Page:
If you travel to Singapore and encounter colourful murals with Asian motifs and elements, chances are they were created by Tobyato.
The Illustrator and visual artist is renowned for his bold and striking art, often inspired by traditional Chinese motifs and playful influences.
We recently spoke to Tobyato to better how his journey as a full-time street artist began and why is he in love with Asian motifs.
Hello! Thank you for having me for this interview and allowing me to share my story.
I always enjoyed drawing ever since I was a kid, but I had quite a late start to pursuing arts properly.
I only made the decision to pursue arts at 21 years old after studying science all the way until university. Because of my later start, I told myself I’d have to work extra hard to catch up to my peers, and I did freelance projects outside of school to “train” myself.
That led me to slowly draw bigger things for bigger projects and clients. From public walls to brand collaborations with ASICS and G-SHOCK etc, I just haven’t stopped since!
I am very inspired by my own Asian heritage, as I was exposed to it while growing up.
Aside from the visual appeal of the aesthetics of tradition, I strongly believe that creating art inspired by these motifs is one way to preserve the conversation of culture and tradition before it’s too late.
Aside from getting inspired by Asian motifs, I am also very inspired by nature and animals. So once in a while, I go on hikes around the different parks in Singapore to soak in nature to reset, and get inspired.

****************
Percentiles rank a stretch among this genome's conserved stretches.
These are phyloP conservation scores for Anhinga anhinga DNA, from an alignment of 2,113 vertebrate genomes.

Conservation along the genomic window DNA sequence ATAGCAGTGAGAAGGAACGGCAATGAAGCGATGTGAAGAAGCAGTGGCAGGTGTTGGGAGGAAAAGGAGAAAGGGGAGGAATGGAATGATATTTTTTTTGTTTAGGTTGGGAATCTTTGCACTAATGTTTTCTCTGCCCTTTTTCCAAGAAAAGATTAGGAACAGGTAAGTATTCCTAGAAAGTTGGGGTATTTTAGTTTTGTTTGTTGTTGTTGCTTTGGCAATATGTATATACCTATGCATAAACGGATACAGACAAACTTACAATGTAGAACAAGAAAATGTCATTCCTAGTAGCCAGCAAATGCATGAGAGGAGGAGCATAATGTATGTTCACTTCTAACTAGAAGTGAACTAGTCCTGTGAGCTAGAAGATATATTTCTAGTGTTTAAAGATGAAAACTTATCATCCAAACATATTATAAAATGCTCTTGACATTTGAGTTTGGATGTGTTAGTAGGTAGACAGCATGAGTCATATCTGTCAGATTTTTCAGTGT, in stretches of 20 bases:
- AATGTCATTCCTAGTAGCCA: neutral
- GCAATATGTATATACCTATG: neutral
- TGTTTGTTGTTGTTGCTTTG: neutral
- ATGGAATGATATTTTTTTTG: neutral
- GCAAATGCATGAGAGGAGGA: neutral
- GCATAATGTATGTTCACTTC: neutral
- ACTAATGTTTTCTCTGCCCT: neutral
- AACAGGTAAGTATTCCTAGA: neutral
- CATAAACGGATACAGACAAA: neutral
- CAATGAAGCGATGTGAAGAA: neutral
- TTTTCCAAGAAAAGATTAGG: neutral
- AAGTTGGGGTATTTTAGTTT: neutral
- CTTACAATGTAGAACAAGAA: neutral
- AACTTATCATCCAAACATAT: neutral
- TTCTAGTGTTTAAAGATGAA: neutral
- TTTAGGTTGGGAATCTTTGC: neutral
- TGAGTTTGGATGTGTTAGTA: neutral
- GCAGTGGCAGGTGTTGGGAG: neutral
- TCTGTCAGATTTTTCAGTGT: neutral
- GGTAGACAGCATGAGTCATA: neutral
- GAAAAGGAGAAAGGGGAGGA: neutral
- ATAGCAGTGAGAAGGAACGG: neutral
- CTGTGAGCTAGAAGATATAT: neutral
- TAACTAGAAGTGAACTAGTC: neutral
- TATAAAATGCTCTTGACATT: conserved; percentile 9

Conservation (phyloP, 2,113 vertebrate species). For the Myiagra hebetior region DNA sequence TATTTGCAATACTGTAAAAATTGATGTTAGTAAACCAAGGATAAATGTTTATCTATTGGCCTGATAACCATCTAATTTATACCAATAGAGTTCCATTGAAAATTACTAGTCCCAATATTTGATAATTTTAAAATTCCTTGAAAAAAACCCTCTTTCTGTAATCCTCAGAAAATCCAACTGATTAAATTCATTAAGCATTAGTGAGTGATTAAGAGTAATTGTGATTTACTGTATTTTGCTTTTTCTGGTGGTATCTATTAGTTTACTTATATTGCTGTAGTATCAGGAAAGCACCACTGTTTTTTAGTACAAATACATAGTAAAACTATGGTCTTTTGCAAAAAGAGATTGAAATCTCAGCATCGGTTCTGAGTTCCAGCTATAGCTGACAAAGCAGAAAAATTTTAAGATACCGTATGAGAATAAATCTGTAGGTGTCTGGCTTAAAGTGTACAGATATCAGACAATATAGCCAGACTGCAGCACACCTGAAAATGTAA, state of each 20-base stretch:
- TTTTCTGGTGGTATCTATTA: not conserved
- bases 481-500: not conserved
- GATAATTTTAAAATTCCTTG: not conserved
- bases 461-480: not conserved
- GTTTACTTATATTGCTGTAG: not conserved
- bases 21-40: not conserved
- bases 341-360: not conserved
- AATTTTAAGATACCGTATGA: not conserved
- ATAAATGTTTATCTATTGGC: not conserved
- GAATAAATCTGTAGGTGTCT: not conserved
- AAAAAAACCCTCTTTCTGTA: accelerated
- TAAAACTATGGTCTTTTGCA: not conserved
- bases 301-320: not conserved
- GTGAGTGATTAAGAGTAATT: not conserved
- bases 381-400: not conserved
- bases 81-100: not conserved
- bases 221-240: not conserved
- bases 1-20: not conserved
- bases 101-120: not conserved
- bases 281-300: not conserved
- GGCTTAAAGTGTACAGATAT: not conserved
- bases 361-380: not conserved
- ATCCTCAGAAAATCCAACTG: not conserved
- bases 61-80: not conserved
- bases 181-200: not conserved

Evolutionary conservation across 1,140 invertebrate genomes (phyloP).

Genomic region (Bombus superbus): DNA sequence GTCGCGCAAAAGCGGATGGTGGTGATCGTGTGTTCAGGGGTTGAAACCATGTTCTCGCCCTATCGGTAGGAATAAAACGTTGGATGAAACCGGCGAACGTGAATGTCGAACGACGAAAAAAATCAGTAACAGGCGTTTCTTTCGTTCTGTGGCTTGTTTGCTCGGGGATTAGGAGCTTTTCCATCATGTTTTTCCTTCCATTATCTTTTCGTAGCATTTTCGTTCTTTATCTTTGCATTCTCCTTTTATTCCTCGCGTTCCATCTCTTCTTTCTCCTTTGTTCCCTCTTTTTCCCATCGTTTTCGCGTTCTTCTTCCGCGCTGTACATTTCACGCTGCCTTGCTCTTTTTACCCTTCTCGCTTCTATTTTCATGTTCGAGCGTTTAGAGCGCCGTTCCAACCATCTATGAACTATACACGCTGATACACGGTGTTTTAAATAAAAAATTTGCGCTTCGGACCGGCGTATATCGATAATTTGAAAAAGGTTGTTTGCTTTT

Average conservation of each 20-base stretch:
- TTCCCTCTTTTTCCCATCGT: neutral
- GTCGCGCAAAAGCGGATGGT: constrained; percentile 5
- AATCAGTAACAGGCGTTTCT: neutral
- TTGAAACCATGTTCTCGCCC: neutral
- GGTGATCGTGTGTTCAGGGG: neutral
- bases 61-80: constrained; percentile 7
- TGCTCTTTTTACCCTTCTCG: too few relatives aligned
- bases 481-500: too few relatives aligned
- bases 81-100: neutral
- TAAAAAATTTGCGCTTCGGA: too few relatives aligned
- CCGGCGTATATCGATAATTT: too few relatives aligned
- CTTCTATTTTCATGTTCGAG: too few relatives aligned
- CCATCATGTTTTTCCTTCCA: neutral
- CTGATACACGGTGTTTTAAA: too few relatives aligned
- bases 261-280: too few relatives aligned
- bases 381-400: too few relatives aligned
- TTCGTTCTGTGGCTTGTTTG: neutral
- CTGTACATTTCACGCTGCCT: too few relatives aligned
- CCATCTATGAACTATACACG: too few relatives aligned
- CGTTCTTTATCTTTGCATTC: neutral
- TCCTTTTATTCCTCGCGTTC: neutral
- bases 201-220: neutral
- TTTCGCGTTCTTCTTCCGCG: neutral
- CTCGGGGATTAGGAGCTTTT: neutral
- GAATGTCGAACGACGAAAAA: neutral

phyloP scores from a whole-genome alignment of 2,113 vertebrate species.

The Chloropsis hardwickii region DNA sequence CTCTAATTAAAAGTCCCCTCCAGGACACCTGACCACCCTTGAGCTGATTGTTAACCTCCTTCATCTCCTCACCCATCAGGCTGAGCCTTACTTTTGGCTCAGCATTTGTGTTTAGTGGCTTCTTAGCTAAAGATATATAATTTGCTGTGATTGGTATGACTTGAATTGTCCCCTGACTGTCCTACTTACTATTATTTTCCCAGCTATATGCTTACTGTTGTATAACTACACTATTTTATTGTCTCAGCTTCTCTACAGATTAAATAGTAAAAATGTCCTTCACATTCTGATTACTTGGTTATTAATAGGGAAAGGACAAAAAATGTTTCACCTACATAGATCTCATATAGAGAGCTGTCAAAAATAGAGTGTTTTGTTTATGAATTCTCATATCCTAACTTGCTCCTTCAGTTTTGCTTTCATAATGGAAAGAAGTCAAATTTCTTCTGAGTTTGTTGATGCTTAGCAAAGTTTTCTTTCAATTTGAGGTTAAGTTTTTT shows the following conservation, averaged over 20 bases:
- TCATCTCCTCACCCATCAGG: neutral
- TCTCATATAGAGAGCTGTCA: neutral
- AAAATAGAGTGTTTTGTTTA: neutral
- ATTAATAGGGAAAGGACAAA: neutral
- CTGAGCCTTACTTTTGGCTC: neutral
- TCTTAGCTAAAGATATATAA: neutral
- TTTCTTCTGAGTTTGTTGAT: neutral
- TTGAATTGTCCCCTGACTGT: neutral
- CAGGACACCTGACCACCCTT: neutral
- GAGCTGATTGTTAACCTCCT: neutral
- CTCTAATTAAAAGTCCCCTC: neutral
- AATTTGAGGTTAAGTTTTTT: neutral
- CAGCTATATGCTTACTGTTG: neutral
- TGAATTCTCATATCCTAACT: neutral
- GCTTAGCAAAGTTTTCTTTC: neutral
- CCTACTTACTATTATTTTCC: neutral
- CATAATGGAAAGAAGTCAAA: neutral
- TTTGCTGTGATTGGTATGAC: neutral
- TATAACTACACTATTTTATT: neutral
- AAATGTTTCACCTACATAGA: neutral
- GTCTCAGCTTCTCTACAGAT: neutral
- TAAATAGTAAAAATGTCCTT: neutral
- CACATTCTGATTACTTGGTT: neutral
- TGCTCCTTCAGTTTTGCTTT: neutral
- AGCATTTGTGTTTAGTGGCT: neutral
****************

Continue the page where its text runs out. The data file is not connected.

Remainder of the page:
Personally, I really love how animals are represented in Asian motifs, in terms of the style and the meaning/concept behind each animal/creature. They often have their own unique symbolism and aren’t only there for visual aesthetics.
I think one thing that really worked for me thus far would be to be open to new things, new mediums, and meeting new people, and that will eventually lead to doing new projects as well.
And more importantly, understand and accept that this journey as a full-time artist will always be a work in progress, and it’s a constant state of figuring things out and adapting as we go along.
I have a few publicly accessible artworks/murals! There’s a shophouse mural along Duxton hill at 38 Tanjong Pagar road. I painted a blue mural on the floor of the somerset.
Cover image supplied by Tobyato.